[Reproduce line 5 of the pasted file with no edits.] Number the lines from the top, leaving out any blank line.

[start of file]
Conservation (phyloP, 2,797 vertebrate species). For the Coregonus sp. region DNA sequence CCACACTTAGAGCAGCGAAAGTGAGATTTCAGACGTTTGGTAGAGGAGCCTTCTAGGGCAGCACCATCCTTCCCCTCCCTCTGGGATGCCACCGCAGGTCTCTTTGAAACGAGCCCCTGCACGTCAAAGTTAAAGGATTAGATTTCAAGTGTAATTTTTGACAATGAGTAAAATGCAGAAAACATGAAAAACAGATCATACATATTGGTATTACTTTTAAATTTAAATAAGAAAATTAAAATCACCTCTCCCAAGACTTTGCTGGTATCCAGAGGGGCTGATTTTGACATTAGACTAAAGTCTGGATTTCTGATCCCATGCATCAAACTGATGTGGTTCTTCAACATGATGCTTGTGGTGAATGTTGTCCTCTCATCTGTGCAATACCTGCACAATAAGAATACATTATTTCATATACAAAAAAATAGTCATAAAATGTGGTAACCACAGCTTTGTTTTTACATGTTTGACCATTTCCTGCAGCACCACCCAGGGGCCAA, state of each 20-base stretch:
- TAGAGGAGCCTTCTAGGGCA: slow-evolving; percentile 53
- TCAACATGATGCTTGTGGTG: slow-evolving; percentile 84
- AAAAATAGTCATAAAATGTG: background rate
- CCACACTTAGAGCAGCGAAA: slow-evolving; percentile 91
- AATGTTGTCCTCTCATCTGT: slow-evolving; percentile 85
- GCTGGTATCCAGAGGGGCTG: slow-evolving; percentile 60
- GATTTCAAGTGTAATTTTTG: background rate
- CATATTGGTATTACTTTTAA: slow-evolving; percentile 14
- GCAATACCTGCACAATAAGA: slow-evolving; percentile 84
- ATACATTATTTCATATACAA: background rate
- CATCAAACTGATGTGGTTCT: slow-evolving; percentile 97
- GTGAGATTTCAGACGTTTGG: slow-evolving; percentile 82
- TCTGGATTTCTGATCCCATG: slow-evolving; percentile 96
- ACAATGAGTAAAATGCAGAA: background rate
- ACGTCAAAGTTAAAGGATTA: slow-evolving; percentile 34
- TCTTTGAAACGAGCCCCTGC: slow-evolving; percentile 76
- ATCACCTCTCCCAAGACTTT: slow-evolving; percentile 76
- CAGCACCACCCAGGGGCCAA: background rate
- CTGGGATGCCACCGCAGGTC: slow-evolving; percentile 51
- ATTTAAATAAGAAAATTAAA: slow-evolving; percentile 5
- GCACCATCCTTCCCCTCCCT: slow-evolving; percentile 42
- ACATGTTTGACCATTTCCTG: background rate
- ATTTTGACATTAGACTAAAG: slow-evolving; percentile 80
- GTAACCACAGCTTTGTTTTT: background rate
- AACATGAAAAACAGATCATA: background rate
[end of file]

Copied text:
- CCACACTTAGAGCAGCGAAA: slow-evolving; percentile 91